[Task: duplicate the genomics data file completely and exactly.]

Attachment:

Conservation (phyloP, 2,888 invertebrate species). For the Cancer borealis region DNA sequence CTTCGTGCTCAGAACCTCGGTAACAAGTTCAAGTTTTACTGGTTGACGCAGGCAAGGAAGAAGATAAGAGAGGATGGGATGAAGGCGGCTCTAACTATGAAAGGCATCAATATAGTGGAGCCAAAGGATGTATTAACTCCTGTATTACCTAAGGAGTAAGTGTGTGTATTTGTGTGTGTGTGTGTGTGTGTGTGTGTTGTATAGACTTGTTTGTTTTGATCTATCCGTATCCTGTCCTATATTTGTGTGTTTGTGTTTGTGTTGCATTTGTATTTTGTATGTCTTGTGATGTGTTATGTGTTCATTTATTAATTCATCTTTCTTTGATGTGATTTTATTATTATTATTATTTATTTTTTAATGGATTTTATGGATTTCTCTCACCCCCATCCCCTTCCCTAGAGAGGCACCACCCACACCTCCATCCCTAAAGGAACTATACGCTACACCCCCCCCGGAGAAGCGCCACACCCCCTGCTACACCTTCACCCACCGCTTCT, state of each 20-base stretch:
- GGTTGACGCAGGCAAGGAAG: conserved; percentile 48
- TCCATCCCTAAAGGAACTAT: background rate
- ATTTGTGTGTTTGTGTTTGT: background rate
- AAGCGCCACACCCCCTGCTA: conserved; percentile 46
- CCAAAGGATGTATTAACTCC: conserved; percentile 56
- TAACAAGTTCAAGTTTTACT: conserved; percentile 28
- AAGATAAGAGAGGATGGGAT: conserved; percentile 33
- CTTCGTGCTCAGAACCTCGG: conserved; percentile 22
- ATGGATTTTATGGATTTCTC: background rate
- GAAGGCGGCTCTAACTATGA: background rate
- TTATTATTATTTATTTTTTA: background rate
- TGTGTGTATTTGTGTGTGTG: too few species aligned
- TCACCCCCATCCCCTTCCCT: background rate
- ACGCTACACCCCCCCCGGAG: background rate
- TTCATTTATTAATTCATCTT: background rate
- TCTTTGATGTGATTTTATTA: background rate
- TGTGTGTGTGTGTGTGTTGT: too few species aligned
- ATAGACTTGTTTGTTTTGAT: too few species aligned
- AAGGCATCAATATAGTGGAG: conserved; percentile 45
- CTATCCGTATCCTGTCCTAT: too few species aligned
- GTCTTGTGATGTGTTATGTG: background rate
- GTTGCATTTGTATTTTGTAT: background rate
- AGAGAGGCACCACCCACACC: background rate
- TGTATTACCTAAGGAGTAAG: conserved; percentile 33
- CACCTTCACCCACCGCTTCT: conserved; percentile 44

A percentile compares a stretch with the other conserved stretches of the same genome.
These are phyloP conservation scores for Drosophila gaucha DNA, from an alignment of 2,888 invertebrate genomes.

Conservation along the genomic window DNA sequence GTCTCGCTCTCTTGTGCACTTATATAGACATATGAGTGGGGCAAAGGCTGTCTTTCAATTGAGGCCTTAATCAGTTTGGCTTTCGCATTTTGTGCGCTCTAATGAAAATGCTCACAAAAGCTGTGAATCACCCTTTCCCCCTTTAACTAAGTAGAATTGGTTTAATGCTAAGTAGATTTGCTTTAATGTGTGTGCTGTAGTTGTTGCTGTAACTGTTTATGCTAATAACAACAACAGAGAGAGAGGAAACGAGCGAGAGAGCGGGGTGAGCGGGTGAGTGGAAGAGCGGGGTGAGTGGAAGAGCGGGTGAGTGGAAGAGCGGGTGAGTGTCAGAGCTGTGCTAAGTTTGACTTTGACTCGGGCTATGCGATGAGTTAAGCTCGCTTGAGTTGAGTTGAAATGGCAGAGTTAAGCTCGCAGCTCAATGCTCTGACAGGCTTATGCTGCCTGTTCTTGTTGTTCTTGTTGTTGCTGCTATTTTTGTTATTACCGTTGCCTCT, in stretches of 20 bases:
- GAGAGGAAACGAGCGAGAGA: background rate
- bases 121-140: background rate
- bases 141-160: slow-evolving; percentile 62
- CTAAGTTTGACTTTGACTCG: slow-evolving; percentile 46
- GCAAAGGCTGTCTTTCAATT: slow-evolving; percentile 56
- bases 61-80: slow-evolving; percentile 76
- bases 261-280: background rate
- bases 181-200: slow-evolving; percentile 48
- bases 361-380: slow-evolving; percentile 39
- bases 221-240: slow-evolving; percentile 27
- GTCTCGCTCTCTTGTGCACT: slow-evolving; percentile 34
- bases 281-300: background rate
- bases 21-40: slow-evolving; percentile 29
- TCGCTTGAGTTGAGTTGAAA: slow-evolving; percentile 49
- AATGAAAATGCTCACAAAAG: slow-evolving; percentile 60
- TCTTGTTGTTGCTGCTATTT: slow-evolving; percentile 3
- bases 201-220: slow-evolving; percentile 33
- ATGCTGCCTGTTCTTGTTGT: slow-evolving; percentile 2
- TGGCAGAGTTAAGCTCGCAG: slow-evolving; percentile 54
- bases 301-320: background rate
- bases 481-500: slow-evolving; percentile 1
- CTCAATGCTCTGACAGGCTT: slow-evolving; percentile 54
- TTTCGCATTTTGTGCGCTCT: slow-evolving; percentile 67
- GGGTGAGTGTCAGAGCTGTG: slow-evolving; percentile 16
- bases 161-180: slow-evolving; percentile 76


Conservation (phyloP, 2,888 invertebrate species). For the Cancer borealis region DNA sequence CTTCGTGCTCAGAACCTCGGTAACAAGTTCAAGTTTTACTGGTTGACGCAGGCAAGGAAGAAGATAAGAGAGGATGGGATGAAGGCGGCTCTAACTATGAAAGGCATCAATATAGTGGAGCCAAAGGATGTATTAACTCCTGTATTACCTAAGGAGTAAGTGTGTGTATTTGTGTGTGTGTGTGTGTGTGTGTGTGTTGTATAGACTTGTTTGTTTTGATCTATCCGTATCCTGTCCTATATTTGTGTGTTTGTGTTTGTGTTGCATTTGTATTTTGTATGTCTTGTGATGTGTTATGTGTTCATTTATTAATTCATCTTTCTTTGATGTGATTTTATTATTATTATTATTTATTTTTTAATGGATTTTATGGATTTCTCTCACCCCCATCCCCTTCCCTAGAGAGGCACCACCCACACCTCCATCCCTAAAGGAACTATACGCTACACCCCCCCCGGAGAAGCGCCACACCCCCTGCTACACCTTCACCCACCGCTTCT, state of each 20-base stretch:
- GGTTGACGCAGGCAAGGAAG: conserved; percentile 48
- TCCATCCCTAAAGGAACTAT: background rate
- ATTTGTGTGTTTGTGTTTGT: background rate
- AAGCGCCACACCCCCTGCTA: conserved; percentile 46
- CCAAAGGATGTATTAACTCC: conserved; percentile 56
- TAACAAGTTCAAGTTTTACT: conserved; percentile 28
- AAGATAAGAGAGGATGGGAT: conserved; percentile 33
- CTTCGTGCTCAGAACCTCGG: conserved; percentile 22
- ATGGATTTTATGGATTTCTC: background rate
- GAAGGCGGCTCTAACTATGA: background rate
- TTATTATTATTTATTTTTTA: background rate
- TGTGTGTATTTGTGTGTGTG: too few species aligned
- TCACCCCCATCCCCTTCCCT: background rate
- ACGCTACACCCCCCCCGGAG: background rate
- TTCATTTATTAATTCATCTT: background rate
- TCTTTGATGTGATTTTATTA: background rate
- TGTGTGTGTGTGTGTGTTGT: too few species aligned
- ATAGACTTGTTTGTTTTGAT: too few species aligned
- AAGGCATCAATATAGTGGAG: conserved; percentile 45
- CTATCCGTATCCTGTCCTAT: too few species aligned
- GTCTTGTGATGTGTTATGTG: background rate
- GTTGCATTTGTATTTTGTAT: background rate
- AGAGAGGCACCACCCACACC: background rate
- TGTATTACCTAAGGAGTAAG: conserved; percentile 33
- CACCTTCACCCACCGCTTCT: conserved; percentile 44

A percentile compares a stretch with the other conserved stretches of the same genome.
These are phyloP conservation scores for Drosophila gaucha DNA, from an alignment of 2,888 invertebrate genomes.

Conservation along the genomic window DNA sequence GTCTCGCTCTCTTGTGCACTTATATAGACATATGAGTGGGGCAAAGGCTGTCTTTCAATTGAGGCCTTAATCAGTTTGGCTTTCGCATTTTGTGCGCTCTAATGAAAATGCTCACAAAAGCTGTGAATCACCCTTTCCCCCTTTAACTAAGTAGAATTGGTTTAATGCTAAGTAGATTTGCTTTAATGTGTGTGCTGTAGTTGTTGCTGTAACTGTTTATGCTAATAACAACAACAGAGAGAGAGGAAACGAGCGAGAGAGCGGGGTGAGCGGGTGAGTGGAAGAGCGGGGTGAGTGGAAGAGCGGGTGAGTGGAAGAGCGGGTGAGTGTCAGAGCTGTGCTAAGTTTGACTTTGACTCGGGCTATGCGATGAGTTAAGCTCGCTTGAGTTGAGTTGAAATGGCAGAGTTAAGCTCGCAGCTCAATGCTCTGACAGGCTTATGCTGCCTGTTCTTGTTGTTCTTGTTGTTGCTGCTATTTTTGTTATTACCGTTGCCTCT, in stretches of 20 bases:
- GAGAGGAAACGAGCGAGAGA: background rate
- bases 121-140: background rate
- bases 141-160: slow-evolving; percentile 62
- CTAAGTTTGACTTTGACTCG: slow-evolving; percentile 46
- GCAAAGGCTGTCTTTCAATT: slow-evolving; percentile 56
- bases 61-80: slow-evolving; percentile 76
- bases 261-280: background rate
- bases 181-200: slow-evolving; percentile 48
- bases 361-380: slow-evolving; percentile 39
- bases 221-240: slow-evolving; percentile 27
- GTCTCGCTCTCTTGTGCACT: slow-evolving; percentile 34
- bases 281-300: background rate
- bases 21-40: slow-evolving; percentile 29
- TCGCTTGAGTTGAGTTGAAA: slow-evolving; percentile 49
- AATGAAAATGCTCACAAAAG: slow-evolving; percentile 60
- TCTTGTTGTTGCTGCTATTT: slow-evolving; percentile 3
- bases 201-220: slow-evolving; percentile 33
- ATGCTGCCTGTTCTTGTTGT: slow-evolving; percentile 2
- TGGCAGAGTTAAGCTCGCAG: slow-evolving; percentile 54
- bases 301-320: background rate
- bases 481-500: slow-evolving; percentile 1
- CTCAATGCTCTGACAGGCTT: slow-evolving; percentile 54
- TTTCGCATTTTGTGCGCTCT: slow-evolving; percentile 67
- GGGTGAGTGTCAGAGCTGTG: slow-evolving; percentile 16
- bases 161-180: slow-evolving; percentile 76